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March 1, 2013

U.S. energy intensity projected to continue its steady decline through 2040

Graph of primary energy consumption, as explained in the article text
Source: U.S. Energy Information Administration, Annual Energy Review and Annual Energy Outlook 2013.

In the United States, energy intensity has been declining steadily since the early 1970s and continues to decline in EIA's long-term projection. A country's energy intensity is usually defined as energy consumption per unit of gross domestic product (GDP). Greater efficiency and structural changes in the economy have reduced energy intensity.

From 1950 to 2011, energy intensity in the United States decreased by 58% per real dollar of GDP. Until the 1970s, energy intensity was falling relatively slowly, less than 1% per year. The events surrounding the Arab oil embargo in 1973 were associated with a dramatic rise in energy prices. Before then, energy prices fluctuated only about 3% from year to year.

In 1974, energy prices rose 56% above the previous year, leading to changes in both national policy, such as the establishment of vehicle efficiency standards, and consumer attitudes. In addition, the role of energy-intensive industries in the United States declined with continuing structural changes in the economy. Since 1973, energy intensity has declined at a rate closer to 2% per year, although with a few noticeable annual increases. The 2013 Annual Energy Outlook Reference case projects that this average annual decline of 2% will continue through 2040.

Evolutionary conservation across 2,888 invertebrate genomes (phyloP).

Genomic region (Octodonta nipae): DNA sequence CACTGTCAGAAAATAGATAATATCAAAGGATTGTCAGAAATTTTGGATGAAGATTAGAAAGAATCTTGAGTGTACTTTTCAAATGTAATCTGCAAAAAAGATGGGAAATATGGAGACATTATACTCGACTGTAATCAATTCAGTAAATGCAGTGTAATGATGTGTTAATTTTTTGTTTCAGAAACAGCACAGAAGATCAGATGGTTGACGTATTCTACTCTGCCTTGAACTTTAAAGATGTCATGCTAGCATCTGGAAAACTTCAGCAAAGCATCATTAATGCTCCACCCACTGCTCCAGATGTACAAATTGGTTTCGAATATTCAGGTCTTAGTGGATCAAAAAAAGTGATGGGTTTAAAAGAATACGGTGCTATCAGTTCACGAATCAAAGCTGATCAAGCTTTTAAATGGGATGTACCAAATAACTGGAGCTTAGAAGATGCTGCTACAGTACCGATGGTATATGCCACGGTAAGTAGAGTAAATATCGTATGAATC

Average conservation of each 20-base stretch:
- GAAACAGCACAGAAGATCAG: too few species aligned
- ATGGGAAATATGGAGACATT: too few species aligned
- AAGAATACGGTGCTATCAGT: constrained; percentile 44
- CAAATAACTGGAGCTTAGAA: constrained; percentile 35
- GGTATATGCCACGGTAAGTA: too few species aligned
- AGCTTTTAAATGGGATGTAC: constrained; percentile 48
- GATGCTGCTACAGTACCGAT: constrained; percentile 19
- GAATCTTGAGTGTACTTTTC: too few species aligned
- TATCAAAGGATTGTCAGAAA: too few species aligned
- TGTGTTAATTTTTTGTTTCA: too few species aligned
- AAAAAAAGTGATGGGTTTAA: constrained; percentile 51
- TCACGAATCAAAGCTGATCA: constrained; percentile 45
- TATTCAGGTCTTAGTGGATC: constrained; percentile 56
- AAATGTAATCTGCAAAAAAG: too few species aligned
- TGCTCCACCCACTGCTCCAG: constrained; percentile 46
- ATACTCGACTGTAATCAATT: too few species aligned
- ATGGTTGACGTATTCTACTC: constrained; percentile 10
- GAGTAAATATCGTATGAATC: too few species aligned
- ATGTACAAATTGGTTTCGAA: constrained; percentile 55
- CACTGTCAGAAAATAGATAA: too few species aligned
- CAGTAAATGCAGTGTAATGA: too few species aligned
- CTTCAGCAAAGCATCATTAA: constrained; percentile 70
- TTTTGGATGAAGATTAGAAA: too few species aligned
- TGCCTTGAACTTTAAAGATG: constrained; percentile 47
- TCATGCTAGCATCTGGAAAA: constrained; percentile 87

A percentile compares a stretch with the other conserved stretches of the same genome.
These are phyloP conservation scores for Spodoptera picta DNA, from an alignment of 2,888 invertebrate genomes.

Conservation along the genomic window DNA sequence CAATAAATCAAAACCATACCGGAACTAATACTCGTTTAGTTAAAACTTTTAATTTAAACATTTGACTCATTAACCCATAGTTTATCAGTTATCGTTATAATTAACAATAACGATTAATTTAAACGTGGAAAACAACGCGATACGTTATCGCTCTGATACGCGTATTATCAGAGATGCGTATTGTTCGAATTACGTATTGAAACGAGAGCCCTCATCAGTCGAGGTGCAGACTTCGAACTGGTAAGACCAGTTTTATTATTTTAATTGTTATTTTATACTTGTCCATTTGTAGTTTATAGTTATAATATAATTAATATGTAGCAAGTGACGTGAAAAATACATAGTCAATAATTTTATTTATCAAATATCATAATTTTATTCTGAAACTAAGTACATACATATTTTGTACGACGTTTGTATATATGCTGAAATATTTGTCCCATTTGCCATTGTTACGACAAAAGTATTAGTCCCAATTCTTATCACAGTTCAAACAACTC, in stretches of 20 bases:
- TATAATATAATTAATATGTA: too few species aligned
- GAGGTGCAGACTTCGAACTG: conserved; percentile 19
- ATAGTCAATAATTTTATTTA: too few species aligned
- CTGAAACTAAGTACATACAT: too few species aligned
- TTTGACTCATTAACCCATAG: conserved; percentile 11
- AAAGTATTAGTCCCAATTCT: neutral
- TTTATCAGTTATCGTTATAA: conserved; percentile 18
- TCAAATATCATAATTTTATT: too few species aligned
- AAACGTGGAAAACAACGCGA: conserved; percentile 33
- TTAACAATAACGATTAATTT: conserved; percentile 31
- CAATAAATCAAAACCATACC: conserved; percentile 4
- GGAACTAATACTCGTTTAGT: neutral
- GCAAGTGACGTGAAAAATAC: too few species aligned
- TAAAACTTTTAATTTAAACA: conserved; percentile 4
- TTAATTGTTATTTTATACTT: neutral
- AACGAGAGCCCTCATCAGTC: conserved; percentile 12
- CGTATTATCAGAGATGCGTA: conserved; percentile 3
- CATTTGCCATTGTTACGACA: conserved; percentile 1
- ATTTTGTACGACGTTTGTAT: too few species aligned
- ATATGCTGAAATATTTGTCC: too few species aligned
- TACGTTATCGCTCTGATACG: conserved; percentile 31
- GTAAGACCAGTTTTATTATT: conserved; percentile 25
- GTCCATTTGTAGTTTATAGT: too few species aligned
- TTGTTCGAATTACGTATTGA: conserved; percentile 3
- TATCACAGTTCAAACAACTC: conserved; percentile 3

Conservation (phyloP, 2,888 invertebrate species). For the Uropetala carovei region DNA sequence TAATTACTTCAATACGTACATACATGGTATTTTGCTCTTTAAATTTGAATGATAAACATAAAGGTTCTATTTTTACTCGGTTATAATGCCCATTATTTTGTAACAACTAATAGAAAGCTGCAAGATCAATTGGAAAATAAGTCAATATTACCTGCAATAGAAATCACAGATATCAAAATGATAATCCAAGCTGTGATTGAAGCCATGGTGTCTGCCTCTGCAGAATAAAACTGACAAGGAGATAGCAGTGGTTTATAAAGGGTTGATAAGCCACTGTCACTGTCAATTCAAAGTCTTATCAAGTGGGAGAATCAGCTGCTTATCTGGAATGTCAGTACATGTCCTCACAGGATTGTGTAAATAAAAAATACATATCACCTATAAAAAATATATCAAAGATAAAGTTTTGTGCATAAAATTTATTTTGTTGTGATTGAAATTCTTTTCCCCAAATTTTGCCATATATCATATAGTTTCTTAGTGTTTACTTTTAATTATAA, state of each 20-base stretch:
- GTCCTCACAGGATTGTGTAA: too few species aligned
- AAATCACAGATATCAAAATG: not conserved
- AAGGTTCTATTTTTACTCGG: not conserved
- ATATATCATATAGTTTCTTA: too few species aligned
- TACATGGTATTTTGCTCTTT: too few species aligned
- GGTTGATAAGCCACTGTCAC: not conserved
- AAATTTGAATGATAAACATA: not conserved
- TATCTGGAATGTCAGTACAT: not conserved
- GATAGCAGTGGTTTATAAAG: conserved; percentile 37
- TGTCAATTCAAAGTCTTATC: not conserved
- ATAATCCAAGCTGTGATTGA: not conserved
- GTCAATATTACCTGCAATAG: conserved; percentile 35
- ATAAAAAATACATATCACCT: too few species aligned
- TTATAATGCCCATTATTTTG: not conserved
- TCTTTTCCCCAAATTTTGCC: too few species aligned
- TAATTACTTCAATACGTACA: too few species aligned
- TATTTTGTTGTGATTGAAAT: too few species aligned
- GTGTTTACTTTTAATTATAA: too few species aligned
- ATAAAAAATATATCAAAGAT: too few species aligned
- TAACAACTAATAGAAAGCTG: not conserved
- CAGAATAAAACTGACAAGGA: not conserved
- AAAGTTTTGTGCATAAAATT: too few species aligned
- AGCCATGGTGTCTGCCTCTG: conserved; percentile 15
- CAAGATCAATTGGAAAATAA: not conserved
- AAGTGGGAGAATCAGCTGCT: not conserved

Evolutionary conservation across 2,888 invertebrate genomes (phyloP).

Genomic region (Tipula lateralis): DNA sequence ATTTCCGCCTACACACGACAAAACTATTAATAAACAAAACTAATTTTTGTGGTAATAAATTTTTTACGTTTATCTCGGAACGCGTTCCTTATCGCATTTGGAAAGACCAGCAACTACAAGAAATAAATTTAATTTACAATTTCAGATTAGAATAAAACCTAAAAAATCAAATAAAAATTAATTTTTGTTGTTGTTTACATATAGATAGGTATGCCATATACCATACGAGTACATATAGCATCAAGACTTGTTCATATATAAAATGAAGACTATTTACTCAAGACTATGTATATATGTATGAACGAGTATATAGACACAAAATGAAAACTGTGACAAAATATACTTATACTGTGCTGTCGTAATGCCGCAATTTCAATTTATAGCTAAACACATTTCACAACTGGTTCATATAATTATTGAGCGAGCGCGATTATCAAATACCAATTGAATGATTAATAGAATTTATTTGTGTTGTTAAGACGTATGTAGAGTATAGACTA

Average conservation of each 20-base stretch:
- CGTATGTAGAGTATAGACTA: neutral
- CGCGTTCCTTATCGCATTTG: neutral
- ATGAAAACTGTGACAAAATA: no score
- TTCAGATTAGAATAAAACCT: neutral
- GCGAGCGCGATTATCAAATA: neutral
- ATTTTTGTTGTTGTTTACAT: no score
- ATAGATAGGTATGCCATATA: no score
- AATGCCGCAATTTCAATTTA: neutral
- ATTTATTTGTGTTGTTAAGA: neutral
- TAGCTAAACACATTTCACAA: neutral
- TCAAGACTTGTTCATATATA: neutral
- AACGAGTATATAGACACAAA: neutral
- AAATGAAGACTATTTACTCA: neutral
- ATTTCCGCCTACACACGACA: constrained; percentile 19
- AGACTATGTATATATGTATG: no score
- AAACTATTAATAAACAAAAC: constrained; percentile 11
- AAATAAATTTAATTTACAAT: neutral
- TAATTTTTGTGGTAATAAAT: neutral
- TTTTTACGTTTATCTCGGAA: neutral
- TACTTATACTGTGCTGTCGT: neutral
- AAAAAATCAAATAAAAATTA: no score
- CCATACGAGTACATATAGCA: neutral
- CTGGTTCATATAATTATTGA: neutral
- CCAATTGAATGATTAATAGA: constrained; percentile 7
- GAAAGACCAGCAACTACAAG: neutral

Projections to 2040 in the 2013 Annual Energy Outlook show each sector's energy intensity generally declining. Specific drivers of these declines include:

  • Residential energy intensity, measured as delivered energy used per household, declines about 27% from 2005 to 2040.
  • Commercial energy intensity, measured as delivered energy used per square foot of commercial floorspace, declines about 17% from 2005 to 2040.
  • Industrial sector energy intensity, measured as delivered energy per dollar of industrial sector shipments, rises above its 2005 level initially owing to the 2007-09 recession but ultimately decreases 25% below its 2005 level in 2040.
  • Transportation sector energy intensity is more difficult to measure because of the multiple modes of transportation. Light-duty vehicles are by far the largest energy consuming part of the sector. Light-duty vehicle energy intensity, which is measured as their consumption divided by the number of vehicle-miles traveled, is projected to decline by more than 47% from the 2005 value.
Graph of U.S. sectoral energy indices, as explained in the article text
Source: U.S. Energy Information Administration, Annual Energy Outlook 2013.